Brett, Thomas (DNB00)
|←Brett, Robert||Dictionary of National Biography, 1885-1900, Volume 06
1904 Errata appended.|
"Howes" would be a mistake for Samuel Hawes.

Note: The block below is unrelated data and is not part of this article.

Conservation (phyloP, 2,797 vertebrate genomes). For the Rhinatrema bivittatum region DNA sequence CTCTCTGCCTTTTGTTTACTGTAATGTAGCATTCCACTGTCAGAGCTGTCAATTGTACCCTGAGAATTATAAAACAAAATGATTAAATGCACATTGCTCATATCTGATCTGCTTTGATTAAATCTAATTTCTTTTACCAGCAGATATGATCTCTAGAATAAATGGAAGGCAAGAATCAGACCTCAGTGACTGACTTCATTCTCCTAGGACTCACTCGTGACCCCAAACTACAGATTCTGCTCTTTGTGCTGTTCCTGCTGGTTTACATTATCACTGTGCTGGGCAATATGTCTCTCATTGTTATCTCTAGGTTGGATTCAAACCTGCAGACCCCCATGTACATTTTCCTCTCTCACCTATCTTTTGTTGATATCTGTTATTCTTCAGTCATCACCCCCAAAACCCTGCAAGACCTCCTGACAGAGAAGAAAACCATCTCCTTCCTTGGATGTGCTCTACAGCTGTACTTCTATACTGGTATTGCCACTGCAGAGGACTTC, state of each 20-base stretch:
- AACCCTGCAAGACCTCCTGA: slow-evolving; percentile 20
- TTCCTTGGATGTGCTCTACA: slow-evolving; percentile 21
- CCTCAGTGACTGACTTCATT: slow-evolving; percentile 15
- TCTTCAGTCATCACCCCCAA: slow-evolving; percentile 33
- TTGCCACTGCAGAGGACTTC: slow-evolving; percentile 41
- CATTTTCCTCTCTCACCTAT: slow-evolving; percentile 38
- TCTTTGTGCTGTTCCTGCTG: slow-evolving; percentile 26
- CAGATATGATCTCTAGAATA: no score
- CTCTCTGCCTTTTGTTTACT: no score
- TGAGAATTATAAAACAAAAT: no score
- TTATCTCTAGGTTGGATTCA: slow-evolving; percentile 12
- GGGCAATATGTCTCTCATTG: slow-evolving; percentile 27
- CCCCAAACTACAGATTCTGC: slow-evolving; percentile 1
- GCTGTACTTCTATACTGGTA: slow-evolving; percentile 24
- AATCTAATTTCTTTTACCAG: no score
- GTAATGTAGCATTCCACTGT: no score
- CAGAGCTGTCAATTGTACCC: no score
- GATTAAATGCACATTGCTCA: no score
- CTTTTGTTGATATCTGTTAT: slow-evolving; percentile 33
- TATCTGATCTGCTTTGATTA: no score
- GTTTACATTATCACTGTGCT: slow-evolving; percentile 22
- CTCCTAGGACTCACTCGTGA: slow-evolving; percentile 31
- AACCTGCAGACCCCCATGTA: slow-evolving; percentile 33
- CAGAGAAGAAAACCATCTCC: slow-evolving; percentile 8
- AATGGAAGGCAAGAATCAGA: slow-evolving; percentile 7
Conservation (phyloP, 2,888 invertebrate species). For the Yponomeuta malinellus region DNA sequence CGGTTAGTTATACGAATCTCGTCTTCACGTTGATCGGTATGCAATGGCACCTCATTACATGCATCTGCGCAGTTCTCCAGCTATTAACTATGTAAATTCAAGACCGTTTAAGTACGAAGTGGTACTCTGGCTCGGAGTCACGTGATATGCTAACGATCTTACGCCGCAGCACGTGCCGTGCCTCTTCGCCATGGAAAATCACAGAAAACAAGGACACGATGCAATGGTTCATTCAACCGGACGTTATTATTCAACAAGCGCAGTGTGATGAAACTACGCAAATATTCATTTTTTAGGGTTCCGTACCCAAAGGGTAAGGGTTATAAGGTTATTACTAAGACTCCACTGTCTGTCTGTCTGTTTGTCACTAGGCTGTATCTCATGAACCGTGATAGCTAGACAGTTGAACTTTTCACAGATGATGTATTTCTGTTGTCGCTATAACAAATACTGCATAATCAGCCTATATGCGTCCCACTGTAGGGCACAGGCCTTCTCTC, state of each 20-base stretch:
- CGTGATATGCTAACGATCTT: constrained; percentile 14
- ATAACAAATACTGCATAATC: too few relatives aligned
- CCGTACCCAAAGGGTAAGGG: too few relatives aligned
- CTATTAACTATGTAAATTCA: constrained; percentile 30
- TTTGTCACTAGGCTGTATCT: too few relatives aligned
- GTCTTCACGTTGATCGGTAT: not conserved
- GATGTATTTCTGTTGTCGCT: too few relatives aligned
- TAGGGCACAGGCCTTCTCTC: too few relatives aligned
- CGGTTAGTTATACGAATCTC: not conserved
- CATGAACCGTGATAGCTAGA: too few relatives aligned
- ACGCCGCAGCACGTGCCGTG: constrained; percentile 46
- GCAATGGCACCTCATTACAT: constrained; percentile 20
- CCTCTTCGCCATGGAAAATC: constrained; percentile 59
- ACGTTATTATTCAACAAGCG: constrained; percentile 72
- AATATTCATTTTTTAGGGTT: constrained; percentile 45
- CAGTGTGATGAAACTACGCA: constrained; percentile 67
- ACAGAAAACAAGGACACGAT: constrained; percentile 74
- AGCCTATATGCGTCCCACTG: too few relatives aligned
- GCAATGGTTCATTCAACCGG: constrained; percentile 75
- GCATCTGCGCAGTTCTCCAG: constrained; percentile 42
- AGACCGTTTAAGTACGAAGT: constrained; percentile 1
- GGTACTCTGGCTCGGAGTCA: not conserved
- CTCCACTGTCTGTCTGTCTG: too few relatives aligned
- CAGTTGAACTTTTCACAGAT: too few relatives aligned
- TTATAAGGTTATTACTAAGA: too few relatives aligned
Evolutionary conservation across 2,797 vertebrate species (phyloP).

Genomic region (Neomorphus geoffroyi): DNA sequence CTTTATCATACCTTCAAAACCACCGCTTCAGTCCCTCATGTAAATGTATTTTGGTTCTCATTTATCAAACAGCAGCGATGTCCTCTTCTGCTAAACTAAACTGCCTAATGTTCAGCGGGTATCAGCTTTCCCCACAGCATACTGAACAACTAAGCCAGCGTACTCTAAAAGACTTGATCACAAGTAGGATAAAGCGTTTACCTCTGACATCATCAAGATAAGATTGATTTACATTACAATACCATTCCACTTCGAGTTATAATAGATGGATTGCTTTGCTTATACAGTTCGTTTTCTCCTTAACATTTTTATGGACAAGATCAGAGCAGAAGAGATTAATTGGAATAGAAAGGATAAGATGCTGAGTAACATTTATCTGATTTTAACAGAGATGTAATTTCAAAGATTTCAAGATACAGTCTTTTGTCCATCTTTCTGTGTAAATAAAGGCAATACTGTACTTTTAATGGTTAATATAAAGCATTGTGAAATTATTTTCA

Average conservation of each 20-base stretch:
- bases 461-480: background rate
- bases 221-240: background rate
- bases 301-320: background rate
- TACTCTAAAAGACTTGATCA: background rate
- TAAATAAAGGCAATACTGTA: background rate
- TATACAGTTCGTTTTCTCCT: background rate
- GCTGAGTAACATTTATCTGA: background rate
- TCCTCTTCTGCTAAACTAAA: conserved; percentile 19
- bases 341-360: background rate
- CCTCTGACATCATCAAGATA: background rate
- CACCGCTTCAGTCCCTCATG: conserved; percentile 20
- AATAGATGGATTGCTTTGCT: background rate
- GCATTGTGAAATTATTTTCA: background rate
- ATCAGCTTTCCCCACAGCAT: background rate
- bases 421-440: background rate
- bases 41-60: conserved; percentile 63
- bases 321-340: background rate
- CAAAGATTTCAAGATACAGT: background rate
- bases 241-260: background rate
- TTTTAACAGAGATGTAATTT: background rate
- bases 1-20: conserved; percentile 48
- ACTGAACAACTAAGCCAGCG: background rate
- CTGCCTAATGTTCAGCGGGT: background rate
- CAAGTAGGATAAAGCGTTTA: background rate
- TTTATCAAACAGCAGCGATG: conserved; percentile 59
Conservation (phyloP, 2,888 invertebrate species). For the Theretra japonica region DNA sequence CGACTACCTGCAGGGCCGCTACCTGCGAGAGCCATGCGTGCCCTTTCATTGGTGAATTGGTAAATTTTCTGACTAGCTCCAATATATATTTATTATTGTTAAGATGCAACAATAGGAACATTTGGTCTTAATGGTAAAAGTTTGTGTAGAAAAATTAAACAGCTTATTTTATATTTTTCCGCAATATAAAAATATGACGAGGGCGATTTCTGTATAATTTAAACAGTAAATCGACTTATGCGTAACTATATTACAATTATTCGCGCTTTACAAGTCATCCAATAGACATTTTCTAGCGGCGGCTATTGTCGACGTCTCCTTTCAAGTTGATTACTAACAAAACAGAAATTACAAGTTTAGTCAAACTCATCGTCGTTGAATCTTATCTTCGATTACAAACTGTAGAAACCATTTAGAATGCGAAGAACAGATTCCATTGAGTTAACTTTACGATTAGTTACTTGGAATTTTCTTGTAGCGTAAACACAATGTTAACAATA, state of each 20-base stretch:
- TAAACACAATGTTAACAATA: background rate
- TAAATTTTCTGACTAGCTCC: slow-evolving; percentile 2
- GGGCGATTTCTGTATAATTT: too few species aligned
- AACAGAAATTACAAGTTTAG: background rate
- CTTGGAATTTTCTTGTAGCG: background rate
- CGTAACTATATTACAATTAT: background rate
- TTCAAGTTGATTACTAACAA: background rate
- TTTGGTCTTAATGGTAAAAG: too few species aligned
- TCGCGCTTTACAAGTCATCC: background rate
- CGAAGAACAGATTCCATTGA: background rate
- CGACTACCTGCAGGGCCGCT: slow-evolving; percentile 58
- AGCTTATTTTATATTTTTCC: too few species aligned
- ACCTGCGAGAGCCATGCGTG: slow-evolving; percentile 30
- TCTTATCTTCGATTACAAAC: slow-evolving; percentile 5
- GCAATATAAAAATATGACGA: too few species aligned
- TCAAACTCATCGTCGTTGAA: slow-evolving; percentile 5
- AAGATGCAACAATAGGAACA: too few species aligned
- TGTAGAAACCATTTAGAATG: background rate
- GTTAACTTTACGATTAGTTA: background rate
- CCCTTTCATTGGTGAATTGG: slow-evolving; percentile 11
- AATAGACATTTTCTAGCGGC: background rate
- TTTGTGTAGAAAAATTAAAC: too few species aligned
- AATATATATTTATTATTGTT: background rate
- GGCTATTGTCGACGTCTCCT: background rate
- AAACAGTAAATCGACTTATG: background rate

BRETT, THOMAS (1667–1743), nonjuring divine, was the son of Thomas Brett of Spring Grove, Wye, Kent. His father descended from a family long settled at Wye; his mother was Letitia, daughter of John Boys of Betshanger, Sandwich, where Brett was born. He was educated at the Wye grammar school, under John Paris and Samuel Pratt (afterwards dean of Rochester), and on 20 March 1684 admitted pensioner of Queens' College, Cambridge. He was removed by his father for extravagance, but permitted to return. He then found that his books had been 'embezzled by an idle scholar,' and migrated to Corpus on 17 Jan. 1689. He took the LL.B. degree on the St. Barnabas day following. He was ordained deacon on 21 Dec. 1690. After holding a curacy at Folkestone for a year he was ordained priest, and chosen lecturer at Islington. The vicar, Mr. Gery, encouraged him to exchange his early whiggism for tory and high-church principles. On the death of his father, his mother persuaded him to return (May 1696) to Spring Grove, where he undertook the cure of Great Chart. Here he married Bridget, daughter of Sir Nicholas Toke. In 1697 he became LL.D., and soon afterwards exchanged Great Chart for Wye. He became rector of Betshanger on the death of his uncle, Thomas Boys; and on 12 April 1705 Archbishop Tenison made him rector of Ruckinge, having previously allowed him to hold the small vicarage of Chislet 'in sequestration.' He had hitherto taken the oaths without scruple; but the attempts of his relation, Chief-baron Gilbert, to bring him back to whiggism had the reverse of the effect intended; and Sacheverell's trial induced him to resolve never to take the oath again. He published a sermon 'on the remission of sins,' in 1711, which gave offence by its high view of sacerdotal absolution, and was attacked by Dr. Robert Cannon [q. v.] in convocation (22 Feb. 1712). The proposed censure was dropped apparently by the action of Atterbury as prolocutor (Letter about a Motion in Convocation, &c. 1712). In a later sermon 'On the Honour of the Cnristian Priesthood' he disavowed a belief in auricular confession. On the accession of George I, Brett declined to take the oaths, resigned his living, and was received into communion by the nonjuring bishop Hickes. He afterwards officiated in his own house. He was presented at the assizes for keeping a conventicle, and in 1718 and 1729 complaints were made against him to Archbishop Wake for interfering with the duties of the parish clergyman. He was, however, let off with a reproof.